Cost, fear among obstacles to vaccinating kids
Local health experts say they aren't surprised by reports that a growing number of schoolchildren are not fully vaccinated.
They say reasons include fears about vaccines, the increasing number of required immunizations, and a boost in the cost per shot.
A review of incomplete surveys sent to the U.S. Centers for Disease Control and Prevention found that at least 135,000 children out of about 4 million new kindergarten students last fall were exempted from vaccine requirements.
Twenty years ago, vaccines prevented seven diseases. Today, there are immunizations for 16 diseases, said Debbie Coleman, assistant health commissioner at Columbus Public Health.
The price to fully vaccinate a child in 1985 was $45. Now it's more than $1,000, she said.
"Insurance coverage has not kept pace with childhood vaccines," Coleman said. "Most policies barely cover the cost of keeping a child vaccinated and well-child care."
Each year, the federal government buys enough vaccine to inoculate more than 10 million children and subsidizes vaccination through state Medicaid programs.
Another obstacle is the fear that vaccines are harmful. Dr. Dennis Cunningham, an infectious-disease expert and medical director of epidemiology at Nationwide Children's Hospital, said this comes from people who never lived through outbreaks of mumps, measles, rubella or polio.
"If you don't vaccinate enough people in the community, the disease could come back," Cunningham said. "My fear is that we won't go back to routine vaccines until children die of diseases. There's no reason to die of a preventable disease in the U.S."
Franklin County has been praised as the best in the nation in vaccinating children. In 2004, 86.4 percent of toddlers 19 to 35 months old received full vaccinations. In 2005, the most recent year for which statistics are available, it was 80.5 percent.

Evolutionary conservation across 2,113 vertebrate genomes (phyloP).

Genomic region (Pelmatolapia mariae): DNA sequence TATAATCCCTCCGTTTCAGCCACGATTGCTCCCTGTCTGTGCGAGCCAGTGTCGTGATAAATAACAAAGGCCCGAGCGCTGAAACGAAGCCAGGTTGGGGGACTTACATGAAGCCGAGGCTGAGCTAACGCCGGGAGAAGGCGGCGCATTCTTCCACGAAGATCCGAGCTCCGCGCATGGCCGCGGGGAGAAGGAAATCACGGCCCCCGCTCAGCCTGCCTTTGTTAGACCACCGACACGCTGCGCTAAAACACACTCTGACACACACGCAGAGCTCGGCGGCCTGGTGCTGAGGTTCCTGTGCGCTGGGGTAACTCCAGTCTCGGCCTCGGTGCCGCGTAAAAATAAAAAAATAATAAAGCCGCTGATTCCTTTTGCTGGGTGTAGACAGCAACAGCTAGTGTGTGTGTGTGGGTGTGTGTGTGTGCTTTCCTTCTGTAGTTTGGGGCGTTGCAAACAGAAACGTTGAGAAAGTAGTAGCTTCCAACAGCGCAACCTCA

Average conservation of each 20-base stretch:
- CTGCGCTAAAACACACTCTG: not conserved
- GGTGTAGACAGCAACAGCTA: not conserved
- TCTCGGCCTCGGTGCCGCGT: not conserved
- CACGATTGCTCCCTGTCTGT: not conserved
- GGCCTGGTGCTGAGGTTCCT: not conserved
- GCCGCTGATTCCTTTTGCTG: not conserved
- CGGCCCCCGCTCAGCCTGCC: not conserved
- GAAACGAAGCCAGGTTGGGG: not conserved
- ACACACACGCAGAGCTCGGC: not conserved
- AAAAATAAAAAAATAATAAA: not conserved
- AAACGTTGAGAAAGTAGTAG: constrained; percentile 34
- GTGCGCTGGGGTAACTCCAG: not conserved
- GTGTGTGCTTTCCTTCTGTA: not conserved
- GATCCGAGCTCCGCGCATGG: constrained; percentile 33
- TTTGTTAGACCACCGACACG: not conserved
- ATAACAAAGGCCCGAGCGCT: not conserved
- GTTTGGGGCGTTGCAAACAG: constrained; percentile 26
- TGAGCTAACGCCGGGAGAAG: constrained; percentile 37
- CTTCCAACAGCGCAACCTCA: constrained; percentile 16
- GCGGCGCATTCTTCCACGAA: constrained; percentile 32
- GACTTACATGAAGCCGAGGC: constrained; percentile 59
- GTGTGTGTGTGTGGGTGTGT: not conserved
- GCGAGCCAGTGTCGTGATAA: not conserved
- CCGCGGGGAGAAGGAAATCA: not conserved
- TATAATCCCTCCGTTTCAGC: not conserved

The national goal is 90 percent by 2010.
Despite Franklin County's success, several neighborhoods have vaccination rates of about 60 percent.
Susan Tilgner, Franklin County health commissioner, said these are low-income areas where parents have few health-care choices.
Coleman suggests providing more education and having states pay more for immunizations.
"It's expensive, but we need to re-look at where we put the emphasis on our health plans."
Columbus Public Health clinic, 240 Parsons Ave.
* 8 a.m. to 4:30 p.m., Mondays, Thursdays and Fridays
* 11 a.m. to 6:30 p.m., Tuesdays
* 8 a.m. to noon on the second Saturday of each month
Worthington United Methodist Church, 600 N. High St.
* 1 to 4 p.m. on the third Tuesday of each month.
There's a $10 administration fee for each immunization, as well as a $15 nurse-assessment fee per visit for children.
Parents with limited incomes can call 614-645-7945 or go online at www.publichealth.columbus.gov for more information.
Franklin County Board of Health
* Immunizations at 11 sites. Call 614-462-3635 or 614-462-6674 for times and locations.
Source: Columbus Public Health